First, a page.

Thursday, December 31, 2009
Book Review: Wintergirls by Laurie Halse Andersen
Description (from Goodreads):
“Dead girl walking,” the boys say in the halls.
“Tell us your secret,” the girls whisper, one toilet to another.
I am that girl.
I am the space between my thighs, daylight shining through.
I am the bones they want, wired on a porcelain frame.
Lia and Cassie are best friends, wintergirls frozen in matchstick bodies, competitors in a deadly contest to see who can be the skinniest. But what comes after size zero and size double-zero? When Cassie succumbs to the demons within, Lia feels she is being haunted by her friend’s restless spirit.
In her most emotionally wrenching, lyrically written book since the multiple-award-winning Speak, Laurie Halse Anderson explores Lia’s descent into the powerful vortex of anorexia, and her painful path toward recovery.
My thoughts: I got this book yesterday night from the library and I had to spent the whole night reading it, I just couldn't put it down. I read Catalyst by Laurie Halse Andersen a couple of weeks ago and I knew what to expect. After I finished with this book, I was speechless. And that does not happen very often.
Lia's best friend Cassie has died alone in a motel room. Lia feels responsible for her best friend's death. Cassie tried to call Lia 33 times before she died. Lia didn't answer. Lia and Cassie made a deal when they were younger. They both wanted to be the skinniest students of their high school. Cassie, suffering from bulimia and Lia, suffering from anorexia get smaller and smaller. When Cassie dies Lia starts to fight with herself; there is the hungry Lia who wants to take a bite from muffin and eat like a normal teenager. There is the strong Lia, the one who says that food is disgusting, the one who is in charge of the ideal weight goal. The strong, forceful Lia is in charge and the hungry Lia cannot fight against it. Lia gets skiennier and sicker all the time without understanding that eventually, if she goes on the way she is going on now, she is going to die. The fact that Cassie's ghost is hunting Lia, telling her that she is going to die, does not help at all. Can Lia fight against a part of herself and Cassie? Does she find a way to get better soon enough?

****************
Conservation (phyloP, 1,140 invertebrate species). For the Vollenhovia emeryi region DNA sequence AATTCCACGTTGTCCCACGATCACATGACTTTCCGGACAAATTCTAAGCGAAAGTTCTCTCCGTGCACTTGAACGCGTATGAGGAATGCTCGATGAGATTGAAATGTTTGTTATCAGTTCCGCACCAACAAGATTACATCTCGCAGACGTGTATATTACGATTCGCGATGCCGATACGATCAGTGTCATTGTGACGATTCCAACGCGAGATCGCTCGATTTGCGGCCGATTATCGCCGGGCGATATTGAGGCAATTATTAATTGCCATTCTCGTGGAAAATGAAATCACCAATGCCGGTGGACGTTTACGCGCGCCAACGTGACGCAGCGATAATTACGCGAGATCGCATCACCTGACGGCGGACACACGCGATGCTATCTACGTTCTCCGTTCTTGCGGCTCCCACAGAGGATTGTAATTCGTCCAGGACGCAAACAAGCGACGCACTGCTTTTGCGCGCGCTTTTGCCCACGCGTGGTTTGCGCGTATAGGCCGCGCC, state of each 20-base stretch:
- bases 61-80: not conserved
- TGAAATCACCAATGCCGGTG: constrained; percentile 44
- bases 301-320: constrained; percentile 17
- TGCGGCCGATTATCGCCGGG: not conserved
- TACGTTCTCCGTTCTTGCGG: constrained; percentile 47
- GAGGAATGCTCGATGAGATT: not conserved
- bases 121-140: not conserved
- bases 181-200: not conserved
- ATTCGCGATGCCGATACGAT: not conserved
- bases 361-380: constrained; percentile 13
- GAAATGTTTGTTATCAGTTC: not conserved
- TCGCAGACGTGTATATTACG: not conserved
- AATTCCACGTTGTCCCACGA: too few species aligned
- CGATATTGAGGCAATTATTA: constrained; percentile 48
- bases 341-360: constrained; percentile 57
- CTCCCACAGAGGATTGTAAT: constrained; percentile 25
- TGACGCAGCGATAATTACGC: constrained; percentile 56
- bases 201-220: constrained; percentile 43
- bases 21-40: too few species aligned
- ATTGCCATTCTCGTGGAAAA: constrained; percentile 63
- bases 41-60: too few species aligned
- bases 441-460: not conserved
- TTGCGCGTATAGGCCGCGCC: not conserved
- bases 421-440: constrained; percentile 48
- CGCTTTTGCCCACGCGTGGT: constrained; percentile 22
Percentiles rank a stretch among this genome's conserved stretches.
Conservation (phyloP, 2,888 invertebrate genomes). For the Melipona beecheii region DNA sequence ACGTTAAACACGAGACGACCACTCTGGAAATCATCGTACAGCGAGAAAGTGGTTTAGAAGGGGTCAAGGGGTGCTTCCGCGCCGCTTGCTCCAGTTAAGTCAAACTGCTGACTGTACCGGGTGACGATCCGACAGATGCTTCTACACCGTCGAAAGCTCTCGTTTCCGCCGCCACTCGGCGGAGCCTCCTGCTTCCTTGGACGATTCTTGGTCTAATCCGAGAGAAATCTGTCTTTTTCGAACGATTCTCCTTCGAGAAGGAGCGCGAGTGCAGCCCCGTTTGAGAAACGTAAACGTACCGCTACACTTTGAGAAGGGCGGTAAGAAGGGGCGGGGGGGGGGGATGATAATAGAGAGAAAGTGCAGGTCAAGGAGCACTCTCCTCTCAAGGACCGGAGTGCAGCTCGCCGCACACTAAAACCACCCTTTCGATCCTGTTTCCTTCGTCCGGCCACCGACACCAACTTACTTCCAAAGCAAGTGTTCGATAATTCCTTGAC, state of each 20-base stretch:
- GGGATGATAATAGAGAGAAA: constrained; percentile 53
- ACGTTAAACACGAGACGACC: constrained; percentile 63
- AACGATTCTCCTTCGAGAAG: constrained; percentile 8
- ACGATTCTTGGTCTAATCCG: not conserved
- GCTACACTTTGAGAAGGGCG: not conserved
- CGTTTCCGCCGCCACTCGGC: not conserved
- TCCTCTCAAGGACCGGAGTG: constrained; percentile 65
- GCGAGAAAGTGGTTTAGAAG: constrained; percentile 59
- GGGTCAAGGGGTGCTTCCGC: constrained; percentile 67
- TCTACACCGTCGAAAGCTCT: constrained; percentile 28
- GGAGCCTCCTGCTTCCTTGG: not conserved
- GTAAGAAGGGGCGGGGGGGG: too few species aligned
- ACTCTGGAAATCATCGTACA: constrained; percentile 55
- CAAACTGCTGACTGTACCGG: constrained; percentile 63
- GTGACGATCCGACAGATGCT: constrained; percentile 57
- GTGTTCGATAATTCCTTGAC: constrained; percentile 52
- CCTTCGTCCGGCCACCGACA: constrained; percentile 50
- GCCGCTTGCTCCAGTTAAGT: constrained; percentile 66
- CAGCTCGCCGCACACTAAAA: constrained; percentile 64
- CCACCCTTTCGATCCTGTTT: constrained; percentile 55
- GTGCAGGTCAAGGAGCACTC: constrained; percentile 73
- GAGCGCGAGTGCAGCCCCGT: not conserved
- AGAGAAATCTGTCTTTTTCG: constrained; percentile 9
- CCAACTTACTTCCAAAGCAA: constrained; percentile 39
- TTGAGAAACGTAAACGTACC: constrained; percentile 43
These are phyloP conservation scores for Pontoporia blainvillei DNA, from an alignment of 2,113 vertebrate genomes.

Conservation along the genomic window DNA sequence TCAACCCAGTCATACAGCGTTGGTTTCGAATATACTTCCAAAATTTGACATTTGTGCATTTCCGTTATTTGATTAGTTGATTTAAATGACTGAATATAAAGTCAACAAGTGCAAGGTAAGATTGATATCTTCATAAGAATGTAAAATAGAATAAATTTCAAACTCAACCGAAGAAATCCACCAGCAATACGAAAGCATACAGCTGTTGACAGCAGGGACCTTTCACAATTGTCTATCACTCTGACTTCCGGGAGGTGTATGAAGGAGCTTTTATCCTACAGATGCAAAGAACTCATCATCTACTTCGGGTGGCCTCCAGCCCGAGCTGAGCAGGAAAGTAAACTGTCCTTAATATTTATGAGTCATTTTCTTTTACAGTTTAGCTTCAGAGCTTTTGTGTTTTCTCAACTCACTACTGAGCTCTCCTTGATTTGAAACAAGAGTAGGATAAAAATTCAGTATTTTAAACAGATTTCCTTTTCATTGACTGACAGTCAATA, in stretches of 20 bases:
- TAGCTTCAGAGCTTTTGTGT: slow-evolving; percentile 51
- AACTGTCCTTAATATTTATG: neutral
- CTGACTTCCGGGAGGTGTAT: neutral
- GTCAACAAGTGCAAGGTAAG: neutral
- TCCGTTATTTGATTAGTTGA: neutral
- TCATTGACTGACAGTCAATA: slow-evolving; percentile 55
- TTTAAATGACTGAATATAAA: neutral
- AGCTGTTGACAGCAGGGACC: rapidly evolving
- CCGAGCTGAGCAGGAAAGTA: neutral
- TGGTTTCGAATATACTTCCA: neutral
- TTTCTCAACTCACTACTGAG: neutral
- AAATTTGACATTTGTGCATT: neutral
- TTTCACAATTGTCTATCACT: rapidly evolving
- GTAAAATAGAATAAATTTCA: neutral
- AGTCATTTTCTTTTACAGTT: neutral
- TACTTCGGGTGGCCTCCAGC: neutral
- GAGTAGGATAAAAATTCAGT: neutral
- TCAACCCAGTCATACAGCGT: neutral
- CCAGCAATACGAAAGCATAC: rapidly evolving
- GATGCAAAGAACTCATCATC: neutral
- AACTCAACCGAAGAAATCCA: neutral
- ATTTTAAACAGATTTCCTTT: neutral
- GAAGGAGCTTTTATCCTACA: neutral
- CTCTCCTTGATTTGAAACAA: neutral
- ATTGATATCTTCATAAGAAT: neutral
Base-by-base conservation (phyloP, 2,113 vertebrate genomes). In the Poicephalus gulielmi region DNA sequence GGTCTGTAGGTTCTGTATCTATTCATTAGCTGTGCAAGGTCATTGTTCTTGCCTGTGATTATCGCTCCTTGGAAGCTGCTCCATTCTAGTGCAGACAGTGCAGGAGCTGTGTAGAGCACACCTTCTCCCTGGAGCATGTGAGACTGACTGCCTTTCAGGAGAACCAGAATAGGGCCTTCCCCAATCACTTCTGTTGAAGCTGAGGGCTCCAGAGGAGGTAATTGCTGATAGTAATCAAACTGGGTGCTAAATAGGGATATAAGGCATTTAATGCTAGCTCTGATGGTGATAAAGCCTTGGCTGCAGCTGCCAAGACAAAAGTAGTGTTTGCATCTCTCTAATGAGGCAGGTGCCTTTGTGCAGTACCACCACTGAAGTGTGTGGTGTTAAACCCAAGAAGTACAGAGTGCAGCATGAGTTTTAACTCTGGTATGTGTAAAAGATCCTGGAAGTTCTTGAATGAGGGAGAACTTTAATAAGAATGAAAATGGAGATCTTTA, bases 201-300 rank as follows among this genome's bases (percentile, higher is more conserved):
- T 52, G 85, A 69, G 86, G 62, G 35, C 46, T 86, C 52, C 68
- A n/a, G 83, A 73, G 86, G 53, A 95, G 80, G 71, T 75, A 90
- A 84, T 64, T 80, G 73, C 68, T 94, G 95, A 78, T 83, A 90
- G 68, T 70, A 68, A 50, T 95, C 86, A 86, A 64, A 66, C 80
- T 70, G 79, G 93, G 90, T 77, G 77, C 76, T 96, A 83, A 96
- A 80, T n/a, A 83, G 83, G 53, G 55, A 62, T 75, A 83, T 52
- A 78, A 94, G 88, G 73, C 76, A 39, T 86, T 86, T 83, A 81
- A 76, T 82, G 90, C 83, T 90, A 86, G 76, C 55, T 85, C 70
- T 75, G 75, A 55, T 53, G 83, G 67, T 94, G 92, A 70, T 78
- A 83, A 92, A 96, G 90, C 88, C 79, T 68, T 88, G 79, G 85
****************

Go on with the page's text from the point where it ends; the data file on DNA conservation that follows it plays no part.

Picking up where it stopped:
The imagenery and lyrical language are amazing in this book. At some points you feel like you are reading a beautiful poem when you read this book. Andersen uses language so greatly that the reader is able to see the struggle Lia is going through, the reader is able to sense it. Even though you wouldn't like the story inself you will love this book because of it's amazing use of English language. I am still mesmerized.
If I wouldn't have made by best reads on 2009 list yet this book would totally be on it on the top 3, maybe even on the first place.